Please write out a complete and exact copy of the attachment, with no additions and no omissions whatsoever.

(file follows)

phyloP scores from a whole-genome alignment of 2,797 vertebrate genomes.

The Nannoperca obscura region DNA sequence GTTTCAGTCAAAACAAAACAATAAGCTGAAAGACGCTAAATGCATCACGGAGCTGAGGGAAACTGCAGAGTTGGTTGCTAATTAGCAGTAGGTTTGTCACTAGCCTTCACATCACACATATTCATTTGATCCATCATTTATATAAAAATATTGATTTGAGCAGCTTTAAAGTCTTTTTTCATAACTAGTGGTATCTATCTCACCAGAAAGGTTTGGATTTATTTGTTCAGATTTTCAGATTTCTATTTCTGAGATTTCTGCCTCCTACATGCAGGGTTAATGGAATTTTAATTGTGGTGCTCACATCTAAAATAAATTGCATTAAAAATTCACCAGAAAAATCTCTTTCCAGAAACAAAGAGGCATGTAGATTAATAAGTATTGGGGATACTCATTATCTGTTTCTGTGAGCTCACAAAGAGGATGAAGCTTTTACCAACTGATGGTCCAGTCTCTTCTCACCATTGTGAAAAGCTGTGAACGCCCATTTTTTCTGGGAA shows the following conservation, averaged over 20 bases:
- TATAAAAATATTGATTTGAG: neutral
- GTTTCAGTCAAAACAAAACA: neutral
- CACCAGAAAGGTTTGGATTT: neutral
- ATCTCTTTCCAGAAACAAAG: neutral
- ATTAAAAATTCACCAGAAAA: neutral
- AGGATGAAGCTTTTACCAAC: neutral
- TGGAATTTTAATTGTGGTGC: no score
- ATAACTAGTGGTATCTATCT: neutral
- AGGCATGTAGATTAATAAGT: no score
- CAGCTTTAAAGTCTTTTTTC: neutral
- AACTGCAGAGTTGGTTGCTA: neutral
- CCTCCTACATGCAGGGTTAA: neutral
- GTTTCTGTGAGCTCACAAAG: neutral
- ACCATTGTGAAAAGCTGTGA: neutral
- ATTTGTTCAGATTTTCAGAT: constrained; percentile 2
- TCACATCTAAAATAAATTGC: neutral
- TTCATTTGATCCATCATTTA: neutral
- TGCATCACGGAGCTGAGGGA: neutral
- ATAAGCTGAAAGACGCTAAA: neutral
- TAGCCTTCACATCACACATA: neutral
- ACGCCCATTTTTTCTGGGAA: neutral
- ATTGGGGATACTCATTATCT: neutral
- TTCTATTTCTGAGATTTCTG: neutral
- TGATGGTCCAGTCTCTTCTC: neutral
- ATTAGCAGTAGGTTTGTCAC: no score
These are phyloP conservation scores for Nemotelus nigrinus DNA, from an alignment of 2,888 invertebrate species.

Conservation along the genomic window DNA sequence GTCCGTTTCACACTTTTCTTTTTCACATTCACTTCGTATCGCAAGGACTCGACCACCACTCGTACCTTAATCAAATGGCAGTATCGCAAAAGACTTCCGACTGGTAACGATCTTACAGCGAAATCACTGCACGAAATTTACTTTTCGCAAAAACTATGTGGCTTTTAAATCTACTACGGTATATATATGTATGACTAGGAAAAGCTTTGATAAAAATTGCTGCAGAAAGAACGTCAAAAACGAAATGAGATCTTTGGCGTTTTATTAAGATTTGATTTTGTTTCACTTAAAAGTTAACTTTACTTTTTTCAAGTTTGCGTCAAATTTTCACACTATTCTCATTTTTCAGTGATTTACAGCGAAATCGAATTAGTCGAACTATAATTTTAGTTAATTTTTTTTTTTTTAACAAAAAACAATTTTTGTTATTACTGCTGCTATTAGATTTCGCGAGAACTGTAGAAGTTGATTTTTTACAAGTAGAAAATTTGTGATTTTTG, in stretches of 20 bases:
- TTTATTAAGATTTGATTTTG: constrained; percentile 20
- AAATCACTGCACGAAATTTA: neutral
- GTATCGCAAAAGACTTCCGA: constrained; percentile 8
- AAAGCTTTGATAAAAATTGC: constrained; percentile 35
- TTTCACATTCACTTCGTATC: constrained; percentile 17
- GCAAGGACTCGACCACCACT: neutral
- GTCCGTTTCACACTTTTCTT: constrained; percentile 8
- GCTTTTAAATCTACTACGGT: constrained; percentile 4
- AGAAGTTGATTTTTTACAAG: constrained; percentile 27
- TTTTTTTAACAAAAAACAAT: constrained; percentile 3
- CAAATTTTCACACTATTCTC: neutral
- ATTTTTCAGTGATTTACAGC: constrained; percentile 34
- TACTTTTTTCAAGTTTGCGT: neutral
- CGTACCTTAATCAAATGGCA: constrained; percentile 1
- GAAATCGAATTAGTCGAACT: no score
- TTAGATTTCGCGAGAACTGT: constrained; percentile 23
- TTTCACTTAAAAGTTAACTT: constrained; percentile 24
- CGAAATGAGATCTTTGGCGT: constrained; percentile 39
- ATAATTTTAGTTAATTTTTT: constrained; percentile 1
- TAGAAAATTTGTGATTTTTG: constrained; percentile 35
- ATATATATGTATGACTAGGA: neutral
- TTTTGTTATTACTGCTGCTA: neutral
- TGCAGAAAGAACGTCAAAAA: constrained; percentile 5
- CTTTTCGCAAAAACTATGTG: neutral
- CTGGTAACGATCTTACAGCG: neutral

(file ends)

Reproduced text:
phyloP scores from a whole-genome alignment of 2,797 vertebrate genomes.

The Nannoperca obscura region DNA sequence GTTTCAGTCAAAACAAAACAATAAGCTGAAAGACGCTAAATGCATCACGGAGCTGAGGGAAACTGCAGAGTTGGTTGCTAATTAGCAGTAGGTTTGTCACTAGCCTTCACATCACACATATTCATTTGATCCATCATTTATATAAAAATATTGATTTGAGCAGCTTTAAAGTCTTTTTTCATAACTAGTGGTATCTATCTCACCAGAAAGGTTTGGATTTATTTGTTCAGATTTTCAGATTTCTATTTCTGAGATTTCTGCCTCCTACATGCAGGGTTAATGGAATTTTAATTGTGGTGCTCACATCTAAAATAAATTGCATTAAAAATTCACCAGAAAAATCTCTTTCCAGAAACAAAGAGGCATGTAGATTAATAAGTATTGGGGATACTCATTATCTGTTTCTGTGAGCTCACAAAGAGGATGAAGCTTTTACCAACTGATGGTCCAGTCTCTTCTCACCATTGTGAAAAGCTGTGAACGCCCATTTTTTCTGGGAA shows the following conservation, averaged over 20 bases:
- TATAAAAATATTGATTTGAG: neutral
- GTTTCAGTCAAAACAAAACA: neutral
- CACCAGAAAGGTTTGGATTT: neutral
- ATCTCTTTCCAGAAACAAAG: neutral
- ATTAAAAATTCACCAGAAAA: neutral
- AGGATGAAGCTTTTACCAAC: neutral
- TGGAATTTTAATTGTGGTGC: no score
- ATAACTAGTGGTATCTATCT: neutral
- AGGCATGTAGATTAATAAGT: no score
- CAGCTTTAAAGTCTTTTTTC: neutral
- AACTGCAGAGTTGGTTGCTA: neutral
- CCTCCTACATGCAGGGTTAA: neutral
- GTTTCTGTGAGCTCACAAAG: neutral
- ACCATTGTGAAAAGCTGTGA: neutral
- ATTTGTTCAGATTTTCAGAT: constrained; percentile 2
- TCACATCTAAAATAAATTGC: neutral
- TTCATTTGATCCATCATTTA: neutral
- TGCATCACGGAGCTGAGGGA: neutral
- ATAAGCTGAAAGACGCTAAA: neutral
- TAGCCTTCACATCACACATA: neutral
- ACGCCCATTTTTTCTGGGAA: neutral
- ATTGGGGATACTCATTATCT: neutral
- TTCTATTTCTGAGATTTCTG: neutral
- TGATGGTCCAGTCTCTTCTC: neutral
- ATTAGCAGTAGGTTTGTCAC: no score
These are phyloP conservation scores for Nemotelus nigrinus DNA, from an alignment of 2,888 invertebrate species.

Conservation along the genomic window DNA sequence GTCCGTTTCACACTTTTCTTTTTCACATTCACTTCGTATCGCAAGGACTCGACCACCACTCGTACCTTAATCAAATGGCAGTATCGCAAAAGACTTCCGACTGGTAACGATCTTACAGCGAAATCACTGCACGAAATTTACTTTTCGCAAAAACTATGTGGCTTTTAAATCTACTACGGTATATATATGTATGACTAGGAAAAGCTTTGATAAAAATTGCTGCAGAAAGAACGTCAAAAACGAAATGAGATCTTTGGCGTTTTATTAAGATTTGATTTTGTTTCACTTAAAAGTTAACTTTACTTTTTTCAAGTTTGCGTCAAATTTTCACACTATTCTCATTTTTCAGTGATTTACAGCGAAATCGAATTAGTCGAACTATAATTTTAGTTAATTTTTTTTTTTTTAACAAAAAACAATTTTTGTTATTACTGCTGCTATTAGATTTCGCGAGAACTGTAGAAGTTGATTTTTTACAAGTAGAAAATTTGTGATTTTTG, in stretches of 20 bases:
- TTTATTAAGATTTGATTTTG: constrained; percentile 20
- AAATCACTGCACGAAATTTA: neutral
- GTATCGCAAAAGACTTCCGA: constrained; percentile 8
- AAAGCTTTGATAAAAATTGC: constrained; percentile 35
- TTTCACATTCACTTCGTATC: constrained; percentile 17
- GCAAGGACTCGACCACCACT: neutral
- GTCCGTTTCACACTTTTCTT: constrained; percentile 8
- GCTTTTAAATCTACTACGGT: constrained; percentile 4
- AGAAGTTGATTTTTTACAAG: constrained; percentile 27
- TTTTTTTAACAAAAAACAAT: constrained; percentile 3
- CAAATTTTCACACTATTCTC: neutral
- ATTTTTCAGTGATTTACAGC: constrained; percentile 34
- TACTTTTTTCAAGTTTGCGT: neutral
- CGTACCTTAATCAAATGGCA: constrained; percentile 1
- GAAATCGAATTAGTCGAACT: no score
- TTAGATTTCGCGAGAACTGT: constrained; percentile 23
- TTTCACTTAAAAGTTAACTT: constrained; percentile 24
- CGAAATGAGATCTTTGGCGT: constrained; percentile 39
- ATAATTTTAGTTAATTTTTT: constrained; percentile 1
- TAGAAAATTTGTGATTTTTG: constrained; percentile 35
- ATATATATGTATGACTAGGA: neutral
- TTTTGTTATTACTGCTGCTA: neutral
- TGCAGAAAGAACGTCAAAAA: constrained; percentile 5
- CTTTTCGCAAAAACTATGTG: neutral
- CTGGTAACGATCTTACAGCG: neutral